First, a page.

CBO Report: After Doubling In Last Six Years, Debt Will Explode In Coming Decades
Budget Office Confirms That Reining In Debt Would Promote Economic Growth
The latest Long-Term Budget Outlook of the
CBO has repeated its warning that large and continually growing debt increases the probability of a fiscal crisis striking
The long-term outlook has worsened since CBO's last report in
A significant portion of the debt buildup comes from paying interest costs on the accumulated debt. Because every penny of the interest expense must itself be borrowed, the stock of debt rises as the return to more normal rates of interest increase debt service costs. A single year's interest payments are estimated to grow from
The other major pressures on the long-term budget outlook come from growing spending for
CBO also provides an alternative fiscal scenario, which assumes that the spending controls required by the Budget Control Act are abandoned, that future changes to the
CBO's report underscores the destructive economic consequences of growing deficits and rapidly rising federal debt. Consistent with the consensus view of nearly all economists, CBO finds that rising debt slows the economy as private borrowers find themselves competing with the federal government for available credit. Because lenders generally believe that public debt is a safer investment than private debt, private firms are "crowded out" of credit markets by the U.S. Treasury. In addition, income tax bracket creep slowly increases effective marginal tax rates, which reduces the pace of economic activity. Finally, larger transfer payments to working-age adults discourage participation in the economy and boost the drop-out rate, which further slows the rate of economic growth and undermines job creation.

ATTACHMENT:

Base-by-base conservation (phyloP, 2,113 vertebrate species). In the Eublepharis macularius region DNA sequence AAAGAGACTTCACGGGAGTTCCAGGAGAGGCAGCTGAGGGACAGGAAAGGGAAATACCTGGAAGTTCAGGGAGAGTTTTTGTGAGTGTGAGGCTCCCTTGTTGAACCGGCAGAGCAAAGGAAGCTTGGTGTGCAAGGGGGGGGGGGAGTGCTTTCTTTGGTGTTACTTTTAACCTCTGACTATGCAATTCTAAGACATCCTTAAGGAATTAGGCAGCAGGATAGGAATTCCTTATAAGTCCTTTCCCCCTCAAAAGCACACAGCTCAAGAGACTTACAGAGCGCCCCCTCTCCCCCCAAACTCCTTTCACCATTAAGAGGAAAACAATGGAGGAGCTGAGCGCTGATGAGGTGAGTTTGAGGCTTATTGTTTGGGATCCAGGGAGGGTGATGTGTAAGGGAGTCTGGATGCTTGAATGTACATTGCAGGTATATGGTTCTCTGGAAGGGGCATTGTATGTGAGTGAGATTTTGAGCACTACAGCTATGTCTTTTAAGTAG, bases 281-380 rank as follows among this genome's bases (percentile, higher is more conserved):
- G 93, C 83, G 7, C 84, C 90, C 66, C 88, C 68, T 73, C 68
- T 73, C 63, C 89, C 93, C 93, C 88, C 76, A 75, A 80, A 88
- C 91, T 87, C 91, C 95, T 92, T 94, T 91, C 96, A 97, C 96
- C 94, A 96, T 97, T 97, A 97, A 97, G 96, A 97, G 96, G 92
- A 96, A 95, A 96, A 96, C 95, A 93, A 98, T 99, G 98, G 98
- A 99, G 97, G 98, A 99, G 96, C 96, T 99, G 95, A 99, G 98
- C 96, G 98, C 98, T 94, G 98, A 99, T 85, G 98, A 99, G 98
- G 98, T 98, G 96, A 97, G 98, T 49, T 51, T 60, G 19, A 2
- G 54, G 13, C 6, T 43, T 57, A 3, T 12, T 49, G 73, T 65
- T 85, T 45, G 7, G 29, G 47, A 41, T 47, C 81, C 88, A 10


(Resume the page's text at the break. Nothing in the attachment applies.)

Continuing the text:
One way to see the effects of a slower economy is through the slowdown's effects on per person wealth in the extended baseline. The slower economy reduces inflation-adjusted GNP per person when compared with better debt outcomes in the first 10 years of CBO's 25-year outlook. The per-capita effects are substantial: a
Another way to view the effects of our worsening fiscal condition on the economy is to gauge how much lower or higher the level of GNP would be if debt is better or worse than the extended baseline. Under the "worst case" alternative fiscal scenario, CBO estimates that the level of GNP could be as much as 8 percent lower, with a central estimate of 5 percent lower. However, if
In sum, CBO's report shows that lower deficits yield significant economic benefits: more wealth per person and better overall economic opportunities. In addition, with lower deficits, the federal budget outlook brightens as revenues naturally rise through economic growth and fewer Americans require government assistance.
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